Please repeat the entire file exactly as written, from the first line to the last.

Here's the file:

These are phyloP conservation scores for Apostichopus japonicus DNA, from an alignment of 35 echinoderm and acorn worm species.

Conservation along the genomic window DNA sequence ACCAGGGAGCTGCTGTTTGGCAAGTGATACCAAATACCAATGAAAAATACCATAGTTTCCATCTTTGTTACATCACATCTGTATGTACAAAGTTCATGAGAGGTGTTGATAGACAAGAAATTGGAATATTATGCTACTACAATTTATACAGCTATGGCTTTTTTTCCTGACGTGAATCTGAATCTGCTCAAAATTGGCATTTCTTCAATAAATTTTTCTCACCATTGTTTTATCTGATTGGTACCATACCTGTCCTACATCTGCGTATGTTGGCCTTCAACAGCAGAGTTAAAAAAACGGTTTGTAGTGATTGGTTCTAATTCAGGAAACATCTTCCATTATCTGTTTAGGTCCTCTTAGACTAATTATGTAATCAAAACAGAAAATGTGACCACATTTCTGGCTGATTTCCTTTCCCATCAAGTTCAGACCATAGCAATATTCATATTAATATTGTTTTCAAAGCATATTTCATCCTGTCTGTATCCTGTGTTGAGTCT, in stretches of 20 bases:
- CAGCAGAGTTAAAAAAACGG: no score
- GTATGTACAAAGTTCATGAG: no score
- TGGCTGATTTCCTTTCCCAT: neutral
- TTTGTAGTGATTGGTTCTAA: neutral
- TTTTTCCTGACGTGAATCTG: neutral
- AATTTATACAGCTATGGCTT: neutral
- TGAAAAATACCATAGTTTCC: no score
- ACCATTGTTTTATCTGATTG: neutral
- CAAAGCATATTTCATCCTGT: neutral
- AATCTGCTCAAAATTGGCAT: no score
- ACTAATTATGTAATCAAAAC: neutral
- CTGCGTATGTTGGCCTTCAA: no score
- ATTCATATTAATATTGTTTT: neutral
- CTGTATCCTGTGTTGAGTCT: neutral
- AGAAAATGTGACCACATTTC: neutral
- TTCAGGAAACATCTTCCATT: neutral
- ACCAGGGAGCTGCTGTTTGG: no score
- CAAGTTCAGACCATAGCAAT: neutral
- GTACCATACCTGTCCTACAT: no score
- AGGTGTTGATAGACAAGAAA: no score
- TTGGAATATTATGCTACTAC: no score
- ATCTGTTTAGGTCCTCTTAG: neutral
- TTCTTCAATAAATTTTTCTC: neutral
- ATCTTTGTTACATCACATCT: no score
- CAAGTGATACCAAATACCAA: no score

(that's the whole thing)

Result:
These are phyloP conservation scores for Apostichopus japonicus DNA, from an alignment of 35 echinoderm and acorn worm species.

Conservation along the genomic window DNA sequence ACCAGGGAGCTGCTGTTTGGCAAGTGATACCAAATACCAATGAAAAATACCATAGTTTCCATCTTTGTTACATCACATCTGTATGTACAAAGTTCATGAGAGGTGTTGATAGACAAGAAATTGGAATATTATGCTACTACAATTTATACAGCTATGGCTTTTTTTCCTGACGTGAATCTGAATCTGCTCAAAATTGGCATTTCTTCAATAAATTTTTCTCACCATTGTTTTATCTGATTGGTACCATACCTGTCCTACATCTGCGTATGTTGGCCTTCAACAGCAGAGTTAAAAAAACGGTTTGTAGTGATTGGTTCTAATTCAGGAAACATCTTCCATTATCTGTTTAGGTCCTCTTAGACTAATTATGTAATCAAAACAGAAAATGTGACCACATTTCTGGCTGATTTCCTTTCCCATCAAGTTCAGACCATAGCAATATTCATATTAATATTGTTTTCAAAGCATATTTCATCCTGTCTGTATCCTGTGTTGAGTCT, in stretches of 20 bases:
- CAGCAGAGTTAAAAAAACGG: no score
- GTATGTACAAAGTTCATGAG: no score
- TGGCTGATTTCCTTTCCCAT: neutral
- TTTGTAGTGATTGGTTCTAA: neutral
- TTTTTCCTGACGTGAATCTG: neutral
- AATTTATACAGCTATGGCTT: neutral
- TGAAAAATACCATAGTTTCC: no score
- ACCATTGTTTTATCTGATTG: neutral
- CAAAGCATATTTCATCCTGT: neutral
- AATCTGCTCAAAATTGGCAT: no score
- ACTAATTATGTAATCAAAAC: neutral
- CTGCGTATGTTGGCCTTCAA: no score
- ATTCATATTAATATTGTTTT: neutral
- CTGTATCCTGTGTTGAGTCT: neutral
- AGAAAATGTGACCACATTTC: neutral
- TTCAGGAAACATCTTCCATT: neutral
- ACCAGGGAGCTGCTGTTTGG: no score
- CAAGTTCAGACCATAGCAAT: neutral
- GTACCATACCTGTCCTACAT: no score
- AGGTGTTGATAGACAAGAAA: no score
- TTGGAATATTATGCTACTAC: no score
- ATCTGTTTAGGTCCTCTTAG: neutral
- TTCTTCAATAAATTTTTCTC: neutral
- ATCTTTGTTACATCACATCT: no score
- CAAGTGATACCAAATACCAA: no score